7. Servo Bracket Assembly

Required Components:

  • Servo Motor (SM) – (x1)
  • M4x10mm Socket Head Cap Screw (CS4) – (x4)
  • Servo Bracket Assembly
  1. Secure the servo to the bracket using the screws. The shaft of the servo should closest to the straight leg of the bracket.
  2. Make sure that the leads for the switches are tucked into the holder as shown. This prevents the wires from interfering with the movement of the head of the armor kit.

8. Frame Top Assembly

Required Components:

  • Neodymium magnets (NM) – (x8)
  • Frame Top (FT) – (x1)
  • M4x10mm Socket Head Cap Screw – (x2)
  • Frame Assembly
  • Servo and Bracket Assembly
  • Super Glue
  1. Super glue the eight magnets into the recesses of the base and top. Make sure that the orientation of all the magnets is correct!
  2. Secure the servo and bracket assembly to the frame top using the two M4 screws. The servo wire should point toward the front of the frame and be tucked behind the wall of the bracket.

9. Servo Arm Assembly

Required Components:

  • Hammer Arm (HA) – (x1)
  • Servo Horn and Screws (actual servo not needed)
  1. Place the servo horn on top of the arm and use two servo screws to fasten the two together.
  2. Clip the excess length of the screw from the back of the arm.
  3. Place the arm onto the servo shaft as shown. In the picture, the servo is rotated all the way counter-clockwise. Positioning is important! The swinging action of the hammer is in the clockwise direction.

10. Completed Base

  1. Connect the servo, hit switch power, and hit switch signal cables. Tuck the servo connector in front of the board and the hit sensor leads into the side.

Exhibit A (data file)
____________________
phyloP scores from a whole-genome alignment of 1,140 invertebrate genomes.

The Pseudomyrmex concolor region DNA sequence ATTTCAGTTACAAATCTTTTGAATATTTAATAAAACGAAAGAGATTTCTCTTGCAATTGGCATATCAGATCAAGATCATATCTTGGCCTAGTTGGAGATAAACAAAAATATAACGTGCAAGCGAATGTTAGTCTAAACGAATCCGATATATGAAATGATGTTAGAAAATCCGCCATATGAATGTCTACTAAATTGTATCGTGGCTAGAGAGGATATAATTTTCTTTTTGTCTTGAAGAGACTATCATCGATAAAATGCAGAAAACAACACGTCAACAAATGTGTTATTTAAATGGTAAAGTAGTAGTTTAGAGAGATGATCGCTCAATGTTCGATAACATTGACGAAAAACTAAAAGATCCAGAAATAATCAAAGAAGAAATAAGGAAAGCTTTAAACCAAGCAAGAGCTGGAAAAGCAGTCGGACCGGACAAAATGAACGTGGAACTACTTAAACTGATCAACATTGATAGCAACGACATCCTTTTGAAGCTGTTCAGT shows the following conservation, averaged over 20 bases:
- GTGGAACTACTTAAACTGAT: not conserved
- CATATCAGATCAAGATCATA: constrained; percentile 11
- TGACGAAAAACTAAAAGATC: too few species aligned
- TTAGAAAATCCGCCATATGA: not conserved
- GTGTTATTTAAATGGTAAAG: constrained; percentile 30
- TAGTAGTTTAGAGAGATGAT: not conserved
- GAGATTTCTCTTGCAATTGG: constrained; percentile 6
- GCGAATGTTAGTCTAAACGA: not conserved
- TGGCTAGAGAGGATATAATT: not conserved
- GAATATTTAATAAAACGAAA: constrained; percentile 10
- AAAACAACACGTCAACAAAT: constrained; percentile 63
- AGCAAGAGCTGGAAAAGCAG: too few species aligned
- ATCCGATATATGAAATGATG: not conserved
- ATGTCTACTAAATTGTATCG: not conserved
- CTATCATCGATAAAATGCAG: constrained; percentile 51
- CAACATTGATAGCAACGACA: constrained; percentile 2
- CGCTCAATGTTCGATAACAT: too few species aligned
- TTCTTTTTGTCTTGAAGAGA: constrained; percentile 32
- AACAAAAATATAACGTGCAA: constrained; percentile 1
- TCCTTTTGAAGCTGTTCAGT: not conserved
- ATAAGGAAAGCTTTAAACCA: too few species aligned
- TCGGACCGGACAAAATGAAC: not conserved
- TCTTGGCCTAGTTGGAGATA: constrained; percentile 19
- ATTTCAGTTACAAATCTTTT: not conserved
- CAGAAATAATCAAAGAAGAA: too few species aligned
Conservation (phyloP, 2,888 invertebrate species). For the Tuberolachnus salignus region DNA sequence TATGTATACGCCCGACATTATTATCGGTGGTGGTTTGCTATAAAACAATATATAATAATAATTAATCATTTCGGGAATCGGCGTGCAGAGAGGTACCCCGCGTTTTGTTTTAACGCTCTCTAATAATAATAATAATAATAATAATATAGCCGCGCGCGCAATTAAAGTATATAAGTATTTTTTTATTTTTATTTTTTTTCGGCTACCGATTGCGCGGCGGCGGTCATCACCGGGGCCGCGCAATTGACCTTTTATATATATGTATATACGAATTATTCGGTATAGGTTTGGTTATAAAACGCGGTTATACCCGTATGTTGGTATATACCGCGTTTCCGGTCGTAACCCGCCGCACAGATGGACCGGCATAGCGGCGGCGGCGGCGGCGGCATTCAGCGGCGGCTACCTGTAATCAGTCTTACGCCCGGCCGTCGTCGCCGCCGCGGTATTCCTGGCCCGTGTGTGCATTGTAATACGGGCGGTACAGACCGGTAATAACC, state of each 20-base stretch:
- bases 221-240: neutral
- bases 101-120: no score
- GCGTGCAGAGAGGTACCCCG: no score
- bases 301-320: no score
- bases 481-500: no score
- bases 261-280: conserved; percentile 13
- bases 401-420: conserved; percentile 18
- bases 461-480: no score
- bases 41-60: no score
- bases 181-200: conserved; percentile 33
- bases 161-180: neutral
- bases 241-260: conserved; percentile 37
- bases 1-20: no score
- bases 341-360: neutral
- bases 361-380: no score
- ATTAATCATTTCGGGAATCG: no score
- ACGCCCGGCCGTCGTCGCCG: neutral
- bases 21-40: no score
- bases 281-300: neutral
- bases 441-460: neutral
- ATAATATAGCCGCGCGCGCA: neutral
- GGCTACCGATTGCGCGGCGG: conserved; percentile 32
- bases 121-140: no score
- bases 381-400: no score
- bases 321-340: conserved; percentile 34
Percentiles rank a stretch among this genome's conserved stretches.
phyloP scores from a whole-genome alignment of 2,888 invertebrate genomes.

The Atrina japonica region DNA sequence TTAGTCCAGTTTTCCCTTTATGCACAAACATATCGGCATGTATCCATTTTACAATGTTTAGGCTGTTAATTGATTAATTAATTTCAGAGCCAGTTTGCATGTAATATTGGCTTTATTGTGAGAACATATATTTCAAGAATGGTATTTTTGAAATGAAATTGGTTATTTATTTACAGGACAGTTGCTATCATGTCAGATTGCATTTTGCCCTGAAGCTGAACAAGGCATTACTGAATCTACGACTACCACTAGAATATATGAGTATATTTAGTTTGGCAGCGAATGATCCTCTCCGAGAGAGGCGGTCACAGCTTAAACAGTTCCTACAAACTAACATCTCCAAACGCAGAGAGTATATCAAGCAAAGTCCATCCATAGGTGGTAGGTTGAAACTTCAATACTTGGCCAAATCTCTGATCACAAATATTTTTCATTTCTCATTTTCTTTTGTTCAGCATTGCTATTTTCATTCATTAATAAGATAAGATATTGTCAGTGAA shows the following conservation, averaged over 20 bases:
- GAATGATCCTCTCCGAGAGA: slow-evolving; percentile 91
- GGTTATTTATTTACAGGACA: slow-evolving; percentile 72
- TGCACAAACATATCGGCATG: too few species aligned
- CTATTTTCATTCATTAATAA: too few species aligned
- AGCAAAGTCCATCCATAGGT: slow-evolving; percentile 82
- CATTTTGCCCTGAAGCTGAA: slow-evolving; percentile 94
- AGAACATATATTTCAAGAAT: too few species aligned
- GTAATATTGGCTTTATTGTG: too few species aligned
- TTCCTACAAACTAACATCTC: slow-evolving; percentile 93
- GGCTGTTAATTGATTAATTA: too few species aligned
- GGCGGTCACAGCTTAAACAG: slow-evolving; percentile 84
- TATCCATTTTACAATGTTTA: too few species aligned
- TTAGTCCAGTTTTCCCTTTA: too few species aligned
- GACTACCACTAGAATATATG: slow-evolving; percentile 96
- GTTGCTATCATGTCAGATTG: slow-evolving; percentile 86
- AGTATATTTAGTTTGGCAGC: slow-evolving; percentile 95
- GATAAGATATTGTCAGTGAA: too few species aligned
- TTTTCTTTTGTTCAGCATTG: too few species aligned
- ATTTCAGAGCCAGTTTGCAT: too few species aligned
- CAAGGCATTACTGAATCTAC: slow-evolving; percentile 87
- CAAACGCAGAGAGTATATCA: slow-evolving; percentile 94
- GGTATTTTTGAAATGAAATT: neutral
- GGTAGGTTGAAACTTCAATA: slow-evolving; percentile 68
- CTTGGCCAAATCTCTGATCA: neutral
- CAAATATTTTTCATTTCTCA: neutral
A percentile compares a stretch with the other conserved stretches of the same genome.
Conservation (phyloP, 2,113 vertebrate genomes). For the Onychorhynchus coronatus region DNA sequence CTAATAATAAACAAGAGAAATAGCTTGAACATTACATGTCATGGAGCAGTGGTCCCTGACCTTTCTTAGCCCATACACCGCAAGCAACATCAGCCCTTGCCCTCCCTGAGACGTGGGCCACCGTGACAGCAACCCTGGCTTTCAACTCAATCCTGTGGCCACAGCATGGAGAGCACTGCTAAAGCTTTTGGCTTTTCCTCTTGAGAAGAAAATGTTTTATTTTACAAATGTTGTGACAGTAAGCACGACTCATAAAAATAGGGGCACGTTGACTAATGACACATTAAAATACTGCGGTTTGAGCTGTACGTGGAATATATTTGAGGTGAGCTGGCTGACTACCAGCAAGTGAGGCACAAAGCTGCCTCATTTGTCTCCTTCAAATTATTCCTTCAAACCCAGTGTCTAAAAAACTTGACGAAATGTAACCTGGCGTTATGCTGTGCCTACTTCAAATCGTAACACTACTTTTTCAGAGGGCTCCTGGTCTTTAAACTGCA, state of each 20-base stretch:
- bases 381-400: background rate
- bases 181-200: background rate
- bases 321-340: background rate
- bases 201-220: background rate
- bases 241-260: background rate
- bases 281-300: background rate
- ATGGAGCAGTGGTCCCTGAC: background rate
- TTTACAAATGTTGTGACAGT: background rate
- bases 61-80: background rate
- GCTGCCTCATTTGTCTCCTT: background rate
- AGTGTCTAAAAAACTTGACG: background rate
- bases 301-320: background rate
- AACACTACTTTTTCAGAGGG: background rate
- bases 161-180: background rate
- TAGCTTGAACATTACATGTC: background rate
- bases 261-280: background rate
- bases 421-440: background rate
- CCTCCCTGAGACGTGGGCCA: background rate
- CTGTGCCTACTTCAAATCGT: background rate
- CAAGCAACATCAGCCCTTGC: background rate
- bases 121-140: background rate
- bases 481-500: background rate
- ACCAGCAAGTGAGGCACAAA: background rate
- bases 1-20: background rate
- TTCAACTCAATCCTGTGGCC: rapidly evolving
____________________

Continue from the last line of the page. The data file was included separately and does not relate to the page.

2. Your base is complete! The last step is to add armor! The weapon of each kit is secured to the hammer arm via an M4 screw.
  3. Give yourself a high five! You’ve got yourself a DuinoBot! From here, it’s on to uploading code to your bot.

1. Arduino IDE Setup

  1. First, ensure that you have the Arduino IDE properly set up and are able to upload code to your board. Instructions on installing the Arduino IDE and the proper board drivers can be found on the Tiny Circuits website here:

Use these guides to make sure you can upload at least the ‘Blink’ sketch to your board to debug any issues with uploading to it.

2. Install Libraries

  1. The DuinoBots sketch requires two additional libraries to run:
  2. To install the libraries, go to each link and click the green ‘Clone or download’ button and download the zip archive.
  3. In the Arduino IDE, navigate to Sketch > Include Library > Add .ZIP Library. Navigate to the folder where you saved the above two files and select them to add them as libraries. More information on installing .ZIP libraries can be found on Arduino’s website here.

3. Download DuinoBots Code

  1. Go to www.todo.github.com and download the zipped version of the DuinoBots Arduino Code.
  2. Save the zipped folder under Computer > Documents > Arduino.
  3. Right click on the zipped folder, click ‘Extract Here’ from the menu, and rename the new ‘BattleBot-Arduino-Master’ folder to ‘battleBot’. The name of the folder and the .ino file inside must match exactly, including casing.

TODO: Change github picture and link

4. Upload Code

  1. Plug your DuinoBot into your computer via the Micro-USB port in the back. Double tap the reset switch to put the board in bootloader mode.
  2. In the Arduino IDE, open battleBot.ino and upload the sketch to your bot. If the upload was successful, the LED should start blinking blue.
  3. Congrats! You’re bot is just an armor set away from being ready for battle! The next step from here is to pair your DuinBot to your phone.

1. Download the App

  1. todo

2. Run Setup Wizard

Before you try to pair your device via the wizard, hit the reset and wait 30 seconds. You should only have to run this procedure once until you want to connect to a different device.

  1. Go to the BLE Setup Wizard Page and hit the ‘Start Wizard’ button
  2. Select your device from the list. The device name is ‘Adafruit Bluefruit LE’ by default
  3. The wizard will send a test message and you should see the LED on the back of your bot flash white temporarily, followed by a success popup on the phone. If the wizard fails, you can try manually entering the device settings in the Settings page of the app.

Select ‘Yes’ from the success modal to save the UUID of your bots BLE module. After saving the settings, the app will automatically try to connect to the saved device when starting a new battle. You can rerun the wizard at any time to connect to a different device and save those settings as the default.